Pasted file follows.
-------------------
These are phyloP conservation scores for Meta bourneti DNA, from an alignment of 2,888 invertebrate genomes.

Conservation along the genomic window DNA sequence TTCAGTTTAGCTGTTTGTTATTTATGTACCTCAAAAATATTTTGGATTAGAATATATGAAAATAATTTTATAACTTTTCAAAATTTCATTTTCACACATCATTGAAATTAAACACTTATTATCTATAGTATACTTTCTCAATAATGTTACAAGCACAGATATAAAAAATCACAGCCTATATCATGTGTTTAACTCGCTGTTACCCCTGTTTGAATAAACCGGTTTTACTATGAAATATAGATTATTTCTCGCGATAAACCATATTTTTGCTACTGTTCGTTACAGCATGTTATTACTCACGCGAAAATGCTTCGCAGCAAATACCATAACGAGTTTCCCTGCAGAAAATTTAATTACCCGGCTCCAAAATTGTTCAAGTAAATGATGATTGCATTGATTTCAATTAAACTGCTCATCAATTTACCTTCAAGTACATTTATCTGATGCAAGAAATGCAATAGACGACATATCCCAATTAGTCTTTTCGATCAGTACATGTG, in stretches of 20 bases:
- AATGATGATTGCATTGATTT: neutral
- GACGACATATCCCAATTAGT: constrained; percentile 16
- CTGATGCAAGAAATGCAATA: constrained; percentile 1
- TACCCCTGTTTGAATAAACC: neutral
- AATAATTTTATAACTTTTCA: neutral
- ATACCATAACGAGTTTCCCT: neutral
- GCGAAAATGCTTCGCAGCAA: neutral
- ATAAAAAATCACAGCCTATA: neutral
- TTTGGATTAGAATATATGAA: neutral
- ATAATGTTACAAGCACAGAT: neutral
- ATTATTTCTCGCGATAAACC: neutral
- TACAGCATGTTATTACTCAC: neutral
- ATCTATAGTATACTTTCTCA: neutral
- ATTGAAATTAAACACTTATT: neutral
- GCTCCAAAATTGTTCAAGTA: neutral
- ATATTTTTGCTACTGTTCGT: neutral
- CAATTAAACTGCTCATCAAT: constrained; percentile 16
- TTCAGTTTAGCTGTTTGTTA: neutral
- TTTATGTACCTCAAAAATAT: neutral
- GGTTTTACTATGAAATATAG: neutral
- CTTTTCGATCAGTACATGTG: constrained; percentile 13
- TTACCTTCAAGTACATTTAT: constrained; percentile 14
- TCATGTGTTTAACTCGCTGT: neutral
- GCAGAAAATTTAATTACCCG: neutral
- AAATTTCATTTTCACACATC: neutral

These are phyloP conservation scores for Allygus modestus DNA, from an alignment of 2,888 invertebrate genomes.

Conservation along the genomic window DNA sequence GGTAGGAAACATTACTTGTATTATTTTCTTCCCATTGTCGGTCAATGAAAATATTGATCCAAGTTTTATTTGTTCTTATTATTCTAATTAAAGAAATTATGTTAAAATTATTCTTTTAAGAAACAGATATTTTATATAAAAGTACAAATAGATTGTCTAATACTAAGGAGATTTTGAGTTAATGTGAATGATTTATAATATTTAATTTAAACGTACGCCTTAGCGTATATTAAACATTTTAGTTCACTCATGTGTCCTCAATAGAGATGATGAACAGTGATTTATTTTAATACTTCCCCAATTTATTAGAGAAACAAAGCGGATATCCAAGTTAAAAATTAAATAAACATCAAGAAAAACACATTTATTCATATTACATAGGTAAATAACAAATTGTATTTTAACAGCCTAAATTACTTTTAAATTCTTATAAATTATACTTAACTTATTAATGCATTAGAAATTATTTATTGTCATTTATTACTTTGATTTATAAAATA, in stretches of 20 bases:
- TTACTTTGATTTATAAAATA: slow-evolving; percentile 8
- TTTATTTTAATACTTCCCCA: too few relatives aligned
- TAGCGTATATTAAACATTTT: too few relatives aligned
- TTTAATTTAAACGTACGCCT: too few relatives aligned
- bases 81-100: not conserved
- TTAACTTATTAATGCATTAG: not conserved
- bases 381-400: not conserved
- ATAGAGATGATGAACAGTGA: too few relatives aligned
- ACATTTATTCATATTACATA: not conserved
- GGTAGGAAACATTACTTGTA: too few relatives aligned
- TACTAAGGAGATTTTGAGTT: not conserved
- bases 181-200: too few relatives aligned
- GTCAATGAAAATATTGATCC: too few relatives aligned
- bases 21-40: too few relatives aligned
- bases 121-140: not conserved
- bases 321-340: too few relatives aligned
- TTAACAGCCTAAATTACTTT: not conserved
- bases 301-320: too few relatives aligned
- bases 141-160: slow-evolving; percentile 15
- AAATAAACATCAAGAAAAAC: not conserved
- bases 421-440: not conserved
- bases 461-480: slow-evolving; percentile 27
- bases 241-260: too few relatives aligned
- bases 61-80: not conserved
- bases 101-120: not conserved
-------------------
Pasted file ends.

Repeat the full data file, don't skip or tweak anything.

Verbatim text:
These are phyloP conservation scores for Meta bourneti DNA, from an alignment of 2,888 invertebrate genomes.

Conservation along the genomic window DNA sequence TTCAGTTTAGCTGTTTGTTATTTATGTACCTCAAAAATATTTTGGATTAGAATATATGAAAATAATTTTATAACTTTTCAAAATTTCATTTTCACACATCATTGAAATTAAACACTTATTATCTATAGTATACTTTCTCAATAATGTTACAAGCACAGATATAAAAAATCACAGCCTATATCATGTGTTTAACTCGCTGTTACCCCTGTTTGAATAAACCGGTTTTACTATGAAATATAGATTATTTCTCGCGATAAACCATATTTTTGCTACTGTTCGTTACAGCATGTTATTACTCACGCGAAAATGCTTCGCAGCAAATACCATAACGAGTTTCCCTGCAGAAAATTTAATTACCCGGCTCCAAAATTGTTCAAGTAAATGATGATTGCATTGATTTCAATTAAACTGCTCATCAATTTACCTTCAAGTACATTTATCTGATGCAAGAAATGCAATAGACGACATATCCCAATTAGTCTTTTCGATCAGTACATGTG, in stretches of 20 bases:
- AATGATGATTGCATTGATTT: neutral
- GACGACATATCCCAATTAGT: constrained; percentile 16
- CTGATGCAAGAAATGCAATA: constrained; percentile 1
- TACCCCTGTTTGAATAAACC: neutral
- AATAATTTTATAACTTTTCA: neutral
- ATACCATAACGAGTTTCCCT: neutral
- GCGAAAATGCTTCGCAGCAA: neutral
- ATAAAAAATCACAGCCTATA: neutral
- TTTGGATTAGAATATATGAA: neutral
- ATAATGTTACAAGCACAGAT: neutral
- ATTATTTCTCGCGATAAACC: neutral
- TACAGCATGTTATTACTCAC: neutral
- ATCTATAGTATACTTTCTCA: neutral
- ATTGAAATTAAACACTTATT: neutral
- GCTCCAAAATTGTTCAAGTA: neutral
- ATATTTTTGCTACTGTTCGT: neutral
- CAATTAAACTGCTCATCAAT: constrained; percentile 16
- TTCAGTTTAGCTGTTTGTTA: neutral
- TTTATGTACCTCAAAAATAT: neutral
- GGTTTTACTATGAAATATAG: neutral
- CTTTTCGATCAGTACATGTG: constrained; percentile 13
- TTACCTTCAAGTACATTTAT: constrained; percentile 14
- TCATGTGTTTAACTCGCTGT: neutral
- GCAGAAAATTTAATTACCCG: neutral
- AAATTTCATTTTCACACATC: neutral

These are phyloP conservation scores for Allygus modestus DNA, from an alignment of 2,888 invertebrate genomes.

Conservation along the genomic window DNA sequence GGTAGGAAACATTACTTGTATTATTTTCTTCCCATTGTCGGTCAATGAAAATATTGATCCAAGTTTTATTTGTTCTTATTATTCTAATTAAAGAAATTATGTTAAAATTATTCTTTTAAGAAACAGATATTTTATATAAAAGTACAAATAGATTGTCTAATACTAAGGAGATTTTGAGTTAATGTGAATGATTTATAATATTTAATTTAAACGTACGCCTTAGCGTATATTAAACATTTTAGTTCACTCATGTGTCCTCAATAGAGATGATGAACAGTGATTTATTTTAATACTTCCCCAATTTATTAGAGAAACAAAGCGGATATCCAAGTTAAAAATTAAATAAACATCAAGAAAAACACATTTATTCATATTACATAGGTAAATAACAAATTGTATTTTAACAGCCTAAATTACTTTTAAATTCTTATAAATTATACTTAACTTATTAATGCATTAGAAATTATTTATTGTCATTTATTACTTTGATTTATAAAATA, in stretches of 20 bases:
- TTACTTTGATTTATAAAATA: slow-evolving; percentile 8
- TTTATTTTAATACTTCCCCA: too few relatives aligned
- TAGCGTATATTAAACATTTT: too few relatives aligned
- TTTAATTTAAACGTACGCCT: too few relatives aligned
- bases 81-100: not conserved
- TTAACTTATTAATGCATTAG: not conserved
- bases 381-400: not conserved
- ATAGAGATGATGAACAGTGA: too few relatives aligned
- ACATTTATTCATATTACATA: not conserved
- GGTAGGAAACATTACTTGTA: too few relatives aligned
- TACTAAGGAGATTTTGAGTT: not conserved
- bases 181-200: too few relatives aligned
- GTCAATGAAAATATTGATCC: too few relatives aligned
- bases 21-40: too few relatives aligned
- bases 121-140: not conserved
- bases 321-340: too few relatives aligned
- TTAACAGCCTAAATTACTTT: not conserved
- bases 301-320: too few relatives aligned
- bases 141-160: slow-evolving; percentile 15
- AAATAAACATCAAGAAAAAC: not conserved
- bases 421-440: not conserved
- bases 461-480: slow-evolving; percentile 27
- bases 241-260: too few relatives aligned
- bases 61-80: not conserved
- bases 101-120: not conserved